“Valuing happiness may be counterproductive because the more people value happiness, the more likely they are to be disappointed,” the study’s authors suggest.
Perhaps the lesson is not to make something as broadly defined as “happiness” a goal. Instead, focus on building and cultivating the kind of life and relationships that bring you fulfillment and satisfaction.
It is also important to consider how you personally define happiness. Happiness is a broad term that means different things to different people. Rather than looking at happiness as an end point, it may be more helpful to think about what happiness really means to you and then work on small things that help you be happier. This can make achieving these goals more manageable and less overwhelming.
History of Happiness
Happiness has long been recognized as a fundamental part of health and well-being. The “pursuit of happiness” even appears as an inalienable right in the U.S. Declaration of Independence. However, our understanding of what brings happiness has changed over time.
Psychologists have proposed various theories to explain how people experience and pursue happiness. These theories include:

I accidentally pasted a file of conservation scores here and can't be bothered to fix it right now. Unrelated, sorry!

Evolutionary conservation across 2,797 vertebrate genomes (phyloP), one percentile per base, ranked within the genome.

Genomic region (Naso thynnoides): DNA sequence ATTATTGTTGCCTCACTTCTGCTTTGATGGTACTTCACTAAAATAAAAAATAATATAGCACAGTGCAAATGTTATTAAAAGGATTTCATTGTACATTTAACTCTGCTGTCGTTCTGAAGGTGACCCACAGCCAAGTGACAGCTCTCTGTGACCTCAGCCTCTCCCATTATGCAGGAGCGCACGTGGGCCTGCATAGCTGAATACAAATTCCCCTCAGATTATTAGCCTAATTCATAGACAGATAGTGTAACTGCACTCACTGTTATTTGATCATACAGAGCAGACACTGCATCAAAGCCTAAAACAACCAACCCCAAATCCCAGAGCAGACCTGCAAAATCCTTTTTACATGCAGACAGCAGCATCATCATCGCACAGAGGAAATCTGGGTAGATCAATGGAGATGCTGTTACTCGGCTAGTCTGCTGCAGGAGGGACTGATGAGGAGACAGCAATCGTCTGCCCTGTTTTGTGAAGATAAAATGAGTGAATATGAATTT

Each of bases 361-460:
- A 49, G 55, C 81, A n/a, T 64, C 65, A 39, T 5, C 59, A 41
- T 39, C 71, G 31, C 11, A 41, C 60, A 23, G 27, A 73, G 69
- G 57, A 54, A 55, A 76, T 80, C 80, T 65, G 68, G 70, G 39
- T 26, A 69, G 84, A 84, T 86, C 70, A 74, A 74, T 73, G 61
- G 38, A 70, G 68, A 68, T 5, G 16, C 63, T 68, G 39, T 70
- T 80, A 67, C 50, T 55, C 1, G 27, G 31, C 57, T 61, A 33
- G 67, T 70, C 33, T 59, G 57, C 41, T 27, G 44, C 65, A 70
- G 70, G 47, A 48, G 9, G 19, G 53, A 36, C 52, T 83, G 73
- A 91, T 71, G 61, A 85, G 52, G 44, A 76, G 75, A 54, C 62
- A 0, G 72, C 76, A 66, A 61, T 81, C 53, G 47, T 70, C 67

Maslow’s hierarchy of needs
The hierarchy of needs suggests that people are motivated to satisfy increasingly complex needs. Once the most basic needs are satisfied, people are motivated by more psychological and emotional needs.
At the top of the hierarchy is the need for self-actualization, i.e., the need to reach one’s maximum potential. The theory also stresses the importance of peak experiences or transcendent moments in which the person feels deep understanding, happiness and joy.
The pursuit of happiness is central to the field of positive psychology. Psychologists who study positive psychology are interested in learning ways to increase positivity and help people live happier, more fulfilling lives.
Rather than focusing on mental pathologies, this field strives to find ways to help individuals, communities and societies enhance positive emotions and achieve greater happiness.